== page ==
There is an important ethical difference here: Nobody can decide to bring about the death of an individual. The plane in this scenario contains real people who we can identify. In the case of automated driving, we are talking about general programming to reduce casualties without knowing who the victims are or classifying them beforehand.

Apart from that it’s not just a question of numbers. You have to factor in the severity of the damage. If you are faced with an either/or situation where a car can merely graze several people, then it shouldn’t choose to fatally injure one individual.

But what about the thousands of scenarios between these extremes? One manufacturer will choose one outcome while another makes opts for a different one.

I believe there should a neutral body that manages a catalogue of scenarios with universally accepted standards. This organisation could also test the technologies before manufacturers take them to market.

Is it ethically acceptable at all to shift the responsibilities that we as humans bear over to technology?

This responsibility is not being shifted to technology per se but to the manufacturers and operators of the technology. We want regulations that clearly set out when the driver is in control and when technology is in control – and who is liable. Furthermore, we don’t want a situation where the system suddenly hands over control to the driver for whatever reason. And as responsibility can change between the car and the driver, every journey should be documented in a black box. International standards have to be developed for these scenarios.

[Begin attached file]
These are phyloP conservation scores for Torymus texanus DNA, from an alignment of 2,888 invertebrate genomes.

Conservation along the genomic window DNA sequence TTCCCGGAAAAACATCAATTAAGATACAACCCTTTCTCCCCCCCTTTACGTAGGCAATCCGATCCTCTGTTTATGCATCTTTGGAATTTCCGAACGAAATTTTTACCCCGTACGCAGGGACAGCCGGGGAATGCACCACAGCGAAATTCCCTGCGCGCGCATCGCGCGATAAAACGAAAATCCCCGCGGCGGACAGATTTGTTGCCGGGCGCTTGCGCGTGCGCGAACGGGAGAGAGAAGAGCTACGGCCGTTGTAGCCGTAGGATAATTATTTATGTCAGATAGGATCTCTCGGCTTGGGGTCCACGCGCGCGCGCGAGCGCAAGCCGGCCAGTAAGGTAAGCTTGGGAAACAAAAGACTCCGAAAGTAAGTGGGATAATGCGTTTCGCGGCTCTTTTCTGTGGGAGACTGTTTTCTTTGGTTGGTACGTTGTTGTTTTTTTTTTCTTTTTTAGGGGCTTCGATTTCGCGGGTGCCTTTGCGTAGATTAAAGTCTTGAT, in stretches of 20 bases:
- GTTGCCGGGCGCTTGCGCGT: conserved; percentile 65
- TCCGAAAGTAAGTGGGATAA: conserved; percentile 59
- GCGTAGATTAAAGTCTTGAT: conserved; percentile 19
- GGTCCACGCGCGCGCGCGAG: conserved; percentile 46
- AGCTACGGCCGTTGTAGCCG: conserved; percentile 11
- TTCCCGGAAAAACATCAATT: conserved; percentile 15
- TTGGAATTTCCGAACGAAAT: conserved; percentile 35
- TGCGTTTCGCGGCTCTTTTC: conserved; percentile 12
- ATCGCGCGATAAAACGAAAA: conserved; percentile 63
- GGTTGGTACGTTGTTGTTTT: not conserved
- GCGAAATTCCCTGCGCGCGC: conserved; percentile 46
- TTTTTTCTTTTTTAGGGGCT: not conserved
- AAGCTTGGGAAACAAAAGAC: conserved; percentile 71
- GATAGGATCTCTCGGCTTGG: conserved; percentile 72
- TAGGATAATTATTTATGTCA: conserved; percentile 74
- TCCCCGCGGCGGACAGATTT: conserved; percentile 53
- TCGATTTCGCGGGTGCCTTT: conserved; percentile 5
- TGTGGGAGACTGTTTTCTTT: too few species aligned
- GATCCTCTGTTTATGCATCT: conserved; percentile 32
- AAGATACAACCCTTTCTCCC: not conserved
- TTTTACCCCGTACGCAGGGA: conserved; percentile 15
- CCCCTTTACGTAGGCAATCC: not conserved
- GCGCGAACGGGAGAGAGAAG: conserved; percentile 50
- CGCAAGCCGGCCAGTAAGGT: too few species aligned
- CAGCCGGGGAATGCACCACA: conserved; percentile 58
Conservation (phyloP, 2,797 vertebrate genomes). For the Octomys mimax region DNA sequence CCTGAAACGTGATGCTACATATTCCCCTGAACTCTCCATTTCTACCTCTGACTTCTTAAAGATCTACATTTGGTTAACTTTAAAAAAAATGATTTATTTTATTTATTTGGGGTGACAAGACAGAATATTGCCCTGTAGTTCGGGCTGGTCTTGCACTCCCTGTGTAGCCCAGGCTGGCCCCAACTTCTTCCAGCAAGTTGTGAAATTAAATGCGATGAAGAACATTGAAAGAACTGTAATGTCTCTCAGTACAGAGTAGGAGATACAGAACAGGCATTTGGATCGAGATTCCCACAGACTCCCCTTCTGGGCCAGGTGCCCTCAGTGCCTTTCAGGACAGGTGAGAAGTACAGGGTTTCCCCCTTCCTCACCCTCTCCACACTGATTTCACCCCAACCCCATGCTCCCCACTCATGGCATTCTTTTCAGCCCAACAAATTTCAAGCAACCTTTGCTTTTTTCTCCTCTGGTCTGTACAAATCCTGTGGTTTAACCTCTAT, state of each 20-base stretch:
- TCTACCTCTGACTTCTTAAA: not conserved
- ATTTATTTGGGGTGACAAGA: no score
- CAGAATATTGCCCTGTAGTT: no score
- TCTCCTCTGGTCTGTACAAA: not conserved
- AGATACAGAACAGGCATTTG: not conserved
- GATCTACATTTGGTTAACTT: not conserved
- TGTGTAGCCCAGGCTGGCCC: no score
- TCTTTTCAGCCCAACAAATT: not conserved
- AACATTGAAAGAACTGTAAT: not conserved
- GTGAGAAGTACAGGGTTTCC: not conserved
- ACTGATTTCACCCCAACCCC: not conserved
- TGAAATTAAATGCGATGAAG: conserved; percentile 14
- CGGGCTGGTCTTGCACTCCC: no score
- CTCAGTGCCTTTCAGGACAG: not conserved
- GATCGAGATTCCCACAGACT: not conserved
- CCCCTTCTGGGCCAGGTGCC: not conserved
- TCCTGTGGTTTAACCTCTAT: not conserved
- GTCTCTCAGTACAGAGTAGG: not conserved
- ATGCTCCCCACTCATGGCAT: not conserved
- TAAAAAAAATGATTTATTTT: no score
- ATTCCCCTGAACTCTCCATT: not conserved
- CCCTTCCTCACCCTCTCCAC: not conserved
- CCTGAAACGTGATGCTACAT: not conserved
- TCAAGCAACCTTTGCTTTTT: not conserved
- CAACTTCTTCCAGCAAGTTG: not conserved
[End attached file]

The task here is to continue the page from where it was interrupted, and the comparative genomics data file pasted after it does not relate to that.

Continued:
What if I don’t want to hand over responsibility?

In the commission, we were told by engineers that driving becomes less safe when humans intervene. However, humans have a basic right not to be obliged to submit to technology. In other words, it must be possible to deactivate automated control.

There are still many cases where the human response is better, anyway.

It is only ethically acceptable to allow automated driving if it will cause less damage than a human being behind the wheel. We assume that this will be possible in the near future – to such an extent that it will lead to a significant ethical improvement in driving. Our aim is to contribute to this development through these guidelines.

Christoph Lütge

Prof. Christoph Lütge became the first holder of the Peter Löscher Chair of Business Ethics at TUM in 2010. Last year, he became a founding member of the TUM School of Governance, a department that focuses its research and teaching activities on the interplay between technology and politics.  Lütge studied philosophy and business information systems. He now researches ethical behavior within the economic and social framework of globalization. The ethics of technology is one of his core focus areas. Lütge was recently appointed to the Executive Committee of the International Society of Business, Economics, and Ethics (ISBEE).